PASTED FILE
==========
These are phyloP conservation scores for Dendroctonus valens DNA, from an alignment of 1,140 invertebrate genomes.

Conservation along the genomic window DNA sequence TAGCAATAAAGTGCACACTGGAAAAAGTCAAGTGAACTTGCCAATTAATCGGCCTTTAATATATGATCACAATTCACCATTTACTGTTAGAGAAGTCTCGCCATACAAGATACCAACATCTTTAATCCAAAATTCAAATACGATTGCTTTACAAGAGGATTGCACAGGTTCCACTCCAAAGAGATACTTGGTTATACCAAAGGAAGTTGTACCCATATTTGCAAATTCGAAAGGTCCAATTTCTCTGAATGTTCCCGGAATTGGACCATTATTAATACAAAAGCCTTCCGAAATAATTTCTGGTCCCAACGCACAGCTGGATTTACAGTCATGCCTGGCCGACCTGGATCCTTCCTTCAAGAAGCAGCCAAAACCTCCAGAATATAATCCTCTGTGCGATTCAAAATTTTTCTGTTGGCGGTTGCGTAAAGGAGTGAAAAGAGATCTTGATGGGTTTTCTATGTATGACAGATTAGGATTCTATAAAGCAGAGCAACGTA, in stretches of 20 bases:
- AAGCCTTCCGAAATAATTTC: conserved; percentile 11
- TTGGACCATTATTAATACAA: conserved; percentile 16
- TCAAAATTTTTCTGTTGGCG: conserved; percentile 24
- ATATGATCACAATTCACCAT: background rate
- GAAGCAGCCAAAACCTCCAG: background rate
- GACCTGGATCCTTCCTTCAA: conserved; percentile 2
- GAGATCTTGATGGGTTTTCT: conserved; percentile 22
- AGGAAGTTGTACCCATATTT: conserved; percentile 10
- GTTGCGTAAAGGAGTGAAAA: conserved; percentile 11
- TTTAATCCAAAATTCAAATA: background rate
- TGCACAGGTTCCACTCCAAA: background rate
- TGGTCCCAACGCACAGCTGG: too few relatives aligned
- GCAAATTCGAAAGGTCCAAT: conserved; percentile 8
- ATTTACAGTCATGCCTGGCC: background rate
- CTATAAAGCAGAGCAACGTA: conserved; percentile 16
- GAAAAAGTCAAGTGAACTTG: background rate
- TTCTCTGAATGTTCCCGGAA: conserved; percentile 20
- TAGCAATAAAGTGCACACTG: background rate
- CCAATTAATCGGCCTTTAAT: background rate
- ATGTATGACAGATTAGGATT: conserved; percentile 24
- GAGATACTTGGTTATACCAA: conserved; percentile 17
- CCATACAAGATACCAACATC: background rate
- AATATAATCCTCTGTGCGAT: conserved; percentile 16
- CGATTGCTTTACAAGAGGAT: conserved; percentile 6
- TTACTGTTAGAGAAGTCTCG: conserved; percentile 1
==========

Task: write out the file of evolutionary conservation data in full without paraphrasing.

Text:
These are phyloP conservation scores for Dendroctonus valens DNA, from an alignment of 1,140 invertebrate genomes.

Conservation along the genomic window DNA sequence TAGCAATAAAGTGCACACTGGAAAAAGTCAAGTGAACTTGCCAATTAATCGGCCTTTAATATATGATCACAATTCACCATTTACTGTTAGAGAAGTCTCGCCATACAAGATACCAACATCTTTAATCCAAAATTCAAATACGATTGCTTTACAAGAGGATTGCACAGGTTCCACTCCAAAGAGATACTTGGTTATACCAAAGGAAGTTGTACCCATATTTGCAAATTCGAAAGGTCCAATTTCTCTGAATGTTCCCGGAATTGGACCATTATTAATACAAAAGCCTTCCGAAATAATTTCTGGTCCCAACGCACAGCTGGATTTACAGTCATGCCTGGCCGACCTGGATCCTTCCTTCAAGAAGCAGCCAAAACCTCCAGAATATAATCCTCTGTGCGATTCAAAATTTTTCTGTTGGCGGTTGCGTAAAGGAGTGAAAAGAGATCTTGATGGGTTTTCTATGTATGACAGATTAGGATTCTATAAAGCAGAGCAACGTA, in stretches of 20 bases:
- AAGCCTTCCGAAATAATTTC: conserved; percentile 11
- TTGGACCATTATTAATACAA: conserved; percentile 16
- TCAAAATTTTTCTGTTGGCG: conserved; percentile 24
- ATATGATCACAATTCACCAT: background rate
- GAAGCAGCCAAAACCTCCAG: background rate
- GACCTGGATCCTTCCTTCAA: conserved; percentile 2
- GAGATCTTGATGGGTTTTCT: conserved; percentile 22
- AGGAAGTTGTACCCATATTT: conserved; percentile 10
- GTTGCGTAAAGGAGTGAAAA: conserved; percentile 11
- TTTAATCCAAAATTCAAATA: background rate
- TGCACAGGTTCCACTCCAAA: background rate
- TGGTCCCAACGCACAGCTGG: too few relatives aligned
- GCAAATTCGAAAGGTCCAAT: conserved; percentile 8
- ATTTACAGTCATGCCTGGCC: background rate
- CTATAAAGCAGAGCAACGTA: conserved; percentile 16
- GAAAAAGTCAAGTGAACTTG: background rate
- TTCTCTGAATGTTCCCGGAA: conserved; percentile 20
- TAGCAATAAAGTGCACACTG: background rate
- CCAATTAATCGGCCTTTAAT: background rate
- ATGTATGACAGATTAGGATT: conserved; percentile 24
- GAGATACTTGGTTATACCAA: conserved; percentile 17
- CCATACAAGATACCAACATC: background rate
- AATATAATCCTCTGTGCGAT: conserved; percentile 16
- CGATTGCTTTACAAGAGGAT: conserved; percentile 6
- TTACTGTTAGAGAAGTCTCG: conserved; percentile 1